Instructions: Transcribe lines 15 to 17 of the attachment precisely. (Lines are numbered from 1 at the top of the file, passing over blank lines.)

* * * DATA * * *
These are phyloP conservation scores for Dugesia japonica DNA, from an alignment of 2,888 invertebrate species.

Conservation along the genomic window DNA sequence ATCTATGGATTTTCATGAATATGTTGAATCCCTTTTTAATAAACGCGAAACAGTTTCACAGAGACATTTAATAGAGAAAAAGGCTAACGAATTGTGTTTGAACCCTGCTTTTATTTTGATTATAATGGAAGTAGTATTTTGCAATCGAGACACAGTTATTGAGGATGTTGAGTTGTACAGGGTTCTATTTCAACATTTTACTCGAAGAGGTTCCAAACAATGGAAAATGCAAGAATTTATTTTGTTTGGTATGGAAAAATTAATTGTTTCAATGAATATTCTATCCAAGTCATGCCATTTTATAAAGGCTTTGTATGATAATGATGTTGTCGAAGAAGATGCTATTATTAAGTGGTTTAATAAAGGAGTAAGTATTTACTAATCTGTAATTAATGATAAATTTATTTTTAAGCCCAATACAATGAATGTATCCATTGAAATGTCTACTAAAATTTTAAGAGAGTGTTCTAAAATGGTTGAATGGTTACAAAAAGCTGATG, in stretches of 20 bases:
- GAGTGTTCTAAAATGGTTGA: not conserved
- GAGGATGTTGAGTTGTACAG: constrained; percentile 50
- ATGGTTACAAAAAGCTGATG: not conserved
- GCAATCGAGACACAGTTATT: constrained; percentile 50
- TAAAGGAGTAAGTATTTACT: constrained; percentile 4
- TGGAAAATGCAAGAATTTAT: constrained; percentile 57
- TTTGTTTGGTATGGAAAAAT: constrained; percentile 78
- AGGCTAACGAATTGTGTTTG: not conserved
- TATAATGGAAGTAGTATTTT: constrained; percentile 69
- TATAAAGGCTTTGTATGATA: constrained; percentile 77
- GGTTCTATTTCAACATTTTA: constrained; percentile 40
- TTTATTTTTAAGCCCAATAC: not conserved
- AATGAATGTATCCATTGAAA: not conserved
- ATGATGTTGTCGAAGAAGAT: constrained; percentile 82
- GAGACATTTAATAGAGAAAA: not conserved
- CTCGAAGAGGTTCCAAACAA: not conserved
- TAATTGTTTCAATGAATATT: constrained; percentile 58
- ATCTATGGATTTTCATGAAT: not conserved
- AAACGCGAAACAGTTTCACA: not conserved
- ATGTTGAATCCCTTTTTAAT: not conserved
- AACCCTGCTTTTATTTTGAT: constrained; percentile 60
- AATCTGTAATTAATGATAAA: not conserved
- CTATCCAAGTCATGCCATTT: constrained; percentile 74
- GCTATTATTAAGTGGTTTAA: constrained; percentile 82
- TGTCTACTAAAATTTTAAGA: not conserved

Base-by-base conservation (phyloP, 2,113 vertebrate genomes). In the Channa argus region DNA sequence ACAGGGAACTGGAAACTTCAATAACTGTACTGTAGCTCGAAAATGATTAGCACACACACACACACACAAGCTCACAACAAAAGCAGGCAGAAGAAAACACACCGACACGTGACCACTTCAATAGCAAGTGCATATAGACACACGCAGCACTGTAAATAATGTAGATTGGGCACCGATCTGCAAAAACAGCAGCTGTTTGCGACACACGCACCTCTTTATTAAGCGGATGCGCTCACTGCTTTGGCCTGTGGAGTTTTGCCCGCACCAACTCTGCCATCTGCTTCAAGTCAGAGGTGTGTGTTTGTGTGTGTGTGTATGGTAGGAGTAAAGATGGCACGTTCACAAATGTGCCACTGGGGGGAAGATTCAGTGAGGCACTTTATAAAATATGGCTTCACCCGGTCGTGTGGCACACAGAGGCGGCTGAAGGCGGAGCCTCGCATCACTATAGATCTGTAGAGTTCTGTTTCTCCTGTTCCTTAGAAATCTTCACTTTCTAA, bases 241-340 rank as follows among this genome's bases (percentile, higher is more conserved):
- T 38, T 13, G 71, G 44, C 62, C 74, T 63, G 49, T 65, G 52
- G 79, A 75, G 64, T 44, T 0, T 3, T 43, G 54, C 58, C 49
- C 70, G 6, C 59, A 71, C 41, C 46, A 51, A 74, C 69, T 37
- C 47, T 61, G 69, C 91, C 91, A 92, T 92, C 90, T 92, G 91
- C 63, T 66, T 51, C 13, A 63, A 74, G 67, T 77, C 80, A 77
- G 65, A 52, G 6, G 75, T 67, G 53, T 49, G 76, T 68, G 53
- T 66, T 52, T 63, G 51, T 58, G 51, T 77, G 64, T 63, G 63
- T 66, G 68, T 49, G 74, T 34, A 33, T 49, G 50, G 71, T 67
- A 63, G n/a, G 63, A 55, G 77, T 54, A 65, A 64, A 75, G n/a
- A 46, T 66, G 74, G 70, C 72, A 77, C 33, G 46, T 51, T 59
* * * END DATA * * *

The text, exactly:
- AATGAATGTATCCATTGAAA: not conserved
- ATGATGTTGTCGAAGAAGAT: constrained; percentile 82
- GAGACATTTAATAGAGAAAA: not conserved